The Brilliant, Imprudent Dr. Bennet Omalu

It’s not surprising that the man who identified chronic traumatic encephalopathy suspects Hillary Clinton was poisoned.

Forensic pathologist and neuropathologist Dr. Bennet Omalu participates in a briefing sponsored by Rep. Jackie Speier on Capitol Hill on January 12, 2016 in Washington, DC.
Forensic pathologist and neuropathologist Dr. Bennet Omalu participates in a Jan. 12 briefing on Capitol Hill in Washington, D.C.

Pete Marovich/Getty Images

Hours after Hillary Clinton stumbled as she departed a Sept. 11 memorial service, her campaign announced she’d been diagnosed with pneumonia. Later that evening, the candidate received a second opinion. “I must advice the Clinton campaign to perform toxicologic analysis of Ms. Clinton’s blood,” Dr. Bennet Omalu wrote on Twitter. “It is possible she is being poisoned.”

Within a few days, this assessment made international headlines. Omalu, the first person to identify chronic traumatic encephalopathy in the brains of former football players, is one of the most famous doctors in America. Now the guy played by Will Smith in last year’s film Concussion seemed to be implying that Clinton had been targeted for assassination. Though Omalu did not offer any evidence in support of the poisoned-candidate theory, he did suggest Vladimir Putin and Donald Trump might be culprits. “With those two all things are possible,” he tweeted.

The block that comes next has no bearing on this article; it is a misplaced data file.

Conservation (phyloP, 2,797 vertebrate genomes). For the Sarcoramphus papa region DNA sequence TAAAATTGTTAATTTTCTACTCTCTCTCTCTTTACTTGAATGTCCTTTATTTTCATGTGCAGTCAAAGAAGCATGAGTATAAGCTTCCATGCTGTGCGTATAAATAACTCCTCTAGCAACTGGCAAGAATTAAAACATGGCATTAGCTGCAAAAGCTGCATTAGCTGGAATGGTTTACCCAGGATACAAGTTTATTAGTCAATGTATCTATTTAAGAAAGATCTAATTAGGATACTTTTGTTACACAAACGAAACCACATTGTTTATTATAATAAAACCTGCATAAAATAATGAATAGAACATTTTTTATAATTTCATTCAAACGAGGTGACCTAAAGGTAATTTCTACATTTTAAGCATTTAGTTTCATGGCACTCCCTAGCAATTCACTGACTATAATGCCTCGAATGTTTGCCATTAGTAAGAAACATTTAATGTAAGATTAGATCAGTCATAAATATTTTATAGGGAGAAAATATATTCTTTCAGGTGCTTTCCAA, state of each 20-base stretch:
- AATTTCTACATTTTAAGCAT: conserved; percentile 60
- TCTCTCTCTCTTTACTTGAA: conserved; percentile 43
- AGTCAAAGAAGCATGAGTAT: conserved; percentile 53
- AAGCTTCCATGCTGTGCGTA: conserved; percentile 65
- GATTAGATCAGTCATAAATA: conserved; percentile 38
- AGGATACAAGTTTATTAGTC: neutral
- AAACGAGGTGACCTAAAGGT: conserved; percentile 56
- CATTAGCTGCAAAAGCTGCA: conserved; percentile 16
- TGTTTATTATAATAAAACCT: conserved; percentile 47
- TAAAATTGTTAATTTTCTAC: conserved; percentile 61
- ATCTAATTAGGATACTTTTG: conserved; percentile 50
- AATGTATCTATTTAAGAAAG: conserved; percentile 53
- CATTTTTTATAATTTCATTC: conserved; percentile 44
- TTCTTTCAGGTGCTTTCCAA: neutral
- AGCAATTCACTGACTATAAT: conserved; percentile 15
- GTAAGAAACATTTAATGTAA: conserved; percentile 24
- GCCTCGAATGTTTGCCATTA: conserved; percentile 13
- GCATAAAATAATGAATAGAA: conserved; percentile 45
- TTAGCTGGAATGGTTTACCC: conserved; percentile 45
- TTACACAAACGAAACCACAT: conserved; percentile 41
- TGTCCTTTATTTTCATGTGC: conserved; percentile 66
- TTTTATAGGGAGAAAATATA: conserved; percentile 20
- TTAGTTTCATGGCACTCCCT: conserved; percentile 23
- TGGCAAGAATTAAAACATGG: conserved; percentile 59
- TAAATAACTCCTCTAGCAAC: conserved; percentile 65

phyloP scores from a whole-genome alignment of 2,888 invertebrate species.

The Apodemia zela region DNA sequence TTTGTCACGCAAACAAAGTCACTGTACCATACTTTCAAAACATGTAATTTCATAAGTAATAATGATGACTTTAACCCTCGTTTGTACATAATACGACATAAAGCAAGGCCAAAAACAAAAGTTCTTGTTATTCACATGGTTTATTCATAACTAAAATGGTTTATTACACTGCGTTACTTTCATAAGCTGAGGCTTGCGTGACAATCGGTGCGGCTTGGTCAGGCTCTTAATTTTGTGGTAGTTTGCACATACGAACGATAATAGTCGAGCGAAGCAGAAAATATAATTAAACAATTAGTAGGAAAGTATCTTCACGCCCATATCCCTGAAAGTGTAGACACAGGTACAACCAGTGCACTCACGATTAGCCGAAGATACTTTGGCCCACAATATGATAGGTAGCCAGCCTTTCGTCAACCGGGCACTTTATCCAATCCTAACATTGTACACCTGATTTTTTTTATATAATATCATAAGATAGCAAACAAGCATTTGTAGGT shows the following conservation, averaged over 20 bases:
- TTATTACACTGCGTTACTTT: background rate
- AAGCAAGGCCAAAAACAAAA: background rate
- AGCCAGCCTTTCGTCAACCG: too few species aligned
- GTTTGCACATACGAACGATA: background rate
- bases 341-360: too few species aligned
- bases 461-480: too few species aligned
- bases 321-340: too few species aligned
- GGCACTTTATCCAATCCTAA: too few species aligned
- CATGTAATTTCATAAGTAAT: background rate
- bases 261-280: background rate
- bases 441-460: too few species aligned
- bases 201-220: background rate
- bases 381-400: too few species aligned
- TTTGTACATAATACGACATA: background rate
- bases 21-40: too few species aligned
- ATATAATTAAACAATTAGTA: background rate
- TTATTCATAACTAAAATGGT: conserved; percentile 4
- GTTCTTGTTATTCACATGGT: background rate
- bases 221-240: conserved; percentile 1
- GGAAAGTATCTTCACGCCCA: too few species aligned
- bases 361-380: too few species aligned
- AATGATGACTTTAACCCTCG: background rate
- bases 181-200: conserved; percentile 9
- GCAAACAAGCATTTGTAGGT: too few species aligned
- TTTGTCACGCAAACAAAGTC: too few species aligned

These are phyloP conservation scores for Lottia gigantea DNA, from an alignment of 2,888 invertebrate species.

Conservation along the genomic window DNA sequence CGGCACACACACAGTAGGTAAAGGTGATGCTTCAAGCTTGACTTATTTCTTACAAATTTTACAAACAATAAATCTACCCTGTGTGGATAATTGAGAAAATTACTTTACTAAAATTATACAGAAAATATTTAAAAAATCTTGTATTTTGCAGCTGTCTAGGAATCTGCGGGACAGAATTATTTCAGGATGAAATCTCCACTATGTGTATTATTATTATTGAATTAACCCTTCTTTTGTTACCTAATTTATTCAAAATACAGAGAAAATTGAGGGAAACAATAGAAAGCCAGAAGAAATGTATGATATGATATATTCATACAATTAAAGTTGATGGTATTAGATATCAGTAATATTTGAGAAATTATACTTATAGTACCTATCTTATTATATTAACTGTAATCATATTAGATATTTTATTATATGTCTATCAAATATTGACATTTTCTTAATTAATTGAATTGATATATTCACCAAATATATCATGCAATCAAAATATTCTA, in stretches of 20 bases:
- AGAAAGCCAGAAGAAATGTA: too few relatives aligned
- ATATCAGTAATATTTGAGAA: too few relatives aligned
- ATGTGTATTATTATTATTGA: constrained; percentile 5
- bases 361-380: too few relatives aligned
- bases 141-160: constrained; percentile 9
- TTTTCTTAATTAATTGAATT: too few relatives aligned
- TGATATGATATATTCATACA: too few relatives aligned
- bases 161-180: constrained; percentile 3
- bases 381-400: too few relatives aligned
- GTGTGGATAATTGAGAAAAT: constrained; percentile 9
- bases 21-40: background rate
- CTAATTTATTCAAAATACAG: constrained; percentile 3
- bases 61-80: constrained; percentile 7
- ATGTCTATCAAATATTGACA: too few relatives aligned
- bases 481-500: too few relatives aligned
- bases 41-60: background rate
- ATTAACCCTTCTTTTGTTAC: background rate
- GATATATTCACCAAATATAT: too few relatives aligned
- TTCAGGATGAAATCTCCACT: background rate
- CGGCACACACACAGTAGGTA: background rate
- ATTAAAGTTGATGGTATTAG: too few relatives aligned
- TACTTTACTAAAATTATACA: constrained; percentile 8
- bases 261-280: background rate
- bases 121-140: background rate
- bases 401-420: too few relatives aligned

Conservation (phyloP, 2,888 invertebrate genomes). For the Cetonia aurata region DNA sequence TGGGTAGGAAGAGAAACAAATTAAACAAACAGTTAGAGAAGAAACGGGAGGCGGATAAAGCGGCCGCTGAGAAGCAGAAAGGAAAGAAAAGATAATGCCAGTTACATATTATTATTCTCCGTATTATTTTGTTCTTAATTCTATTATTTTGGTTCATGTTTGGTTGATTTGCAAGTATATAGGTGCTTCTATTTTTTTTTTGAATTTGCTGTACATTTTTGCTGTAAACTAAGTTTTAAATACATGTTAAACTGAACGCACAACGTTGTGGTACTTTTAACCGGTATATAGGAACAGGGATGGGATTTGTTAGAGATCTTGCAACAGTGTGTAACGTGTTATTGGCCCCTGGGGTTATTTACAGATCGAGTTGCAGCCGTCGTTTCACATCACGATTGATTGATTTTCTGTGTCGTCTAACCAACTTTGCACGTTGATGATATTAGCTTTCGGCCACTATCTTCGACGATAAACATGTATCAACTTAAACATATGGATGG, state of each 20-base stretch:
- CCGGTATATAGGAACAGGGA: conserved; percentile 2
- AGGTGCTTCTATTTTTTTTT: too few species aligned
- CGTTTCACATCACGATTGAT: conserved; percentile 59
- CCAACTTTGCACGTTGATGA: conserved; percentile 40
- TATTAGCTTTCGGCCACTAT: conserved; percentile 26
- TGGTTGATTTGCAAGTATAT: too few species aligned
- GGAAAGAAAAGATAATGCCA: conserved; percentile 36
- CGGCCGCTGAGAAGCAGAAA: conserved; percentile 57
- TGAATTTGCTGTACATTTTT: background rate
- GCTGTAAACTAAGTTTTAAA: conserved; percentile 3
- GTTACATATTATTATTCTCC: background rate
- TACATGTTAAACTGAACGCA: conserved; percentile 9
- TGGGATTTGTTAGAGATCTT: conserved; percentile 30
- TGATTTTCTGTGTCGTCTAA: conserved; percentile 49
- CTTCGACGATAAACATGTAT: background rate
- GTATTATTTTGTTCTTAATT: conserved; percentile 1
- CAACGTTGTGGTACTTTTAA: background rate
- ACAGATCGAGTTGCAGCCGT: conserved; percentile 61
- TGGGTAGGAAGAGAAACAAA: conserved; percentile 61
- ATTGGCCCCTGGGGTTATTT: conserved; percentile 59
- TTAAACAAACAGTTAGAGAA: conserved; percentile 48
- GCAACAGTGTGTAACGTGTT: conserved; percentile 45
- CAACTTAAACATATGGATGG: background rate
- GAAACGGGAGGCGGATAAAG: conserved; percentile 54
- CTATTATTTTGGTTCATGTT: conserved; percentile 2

This was just the latest from a man who has made a habit of delivering bold—one could also say “unfounded” or “irresponsible”—medical assessments to a story-hungry, star-struck press. In January, he declared that O.J. Simpson has chronic traumatic encephalopathy, despite the fact that the football-induced brain disease can only be diagnosed via postmortem dissection. “I would bet my medical license that he has CTE,” Omalu told People. In an email exchange this week, Omalu stood by this wager, adding that most violent prisoners in the United States—between 60 and 100 percent, he says—have a history of traumatic brain injuries.

Omalu stands by his Clinton tweets as well. When he claimed the candidate might have been poisoned, he told me, he meant it in the sense that any drug can be poisonous—including prescription drugs and alcohol. “The media misconstrued it and sensationalized it to suggest or insinuate that Ms. Clinton was intentionally being poisoned by someone else,” Omalu said. As for the reference to Trump and Putin, he pointed out he’s “a student of literature” inclined to dabble in satire and hyperbole.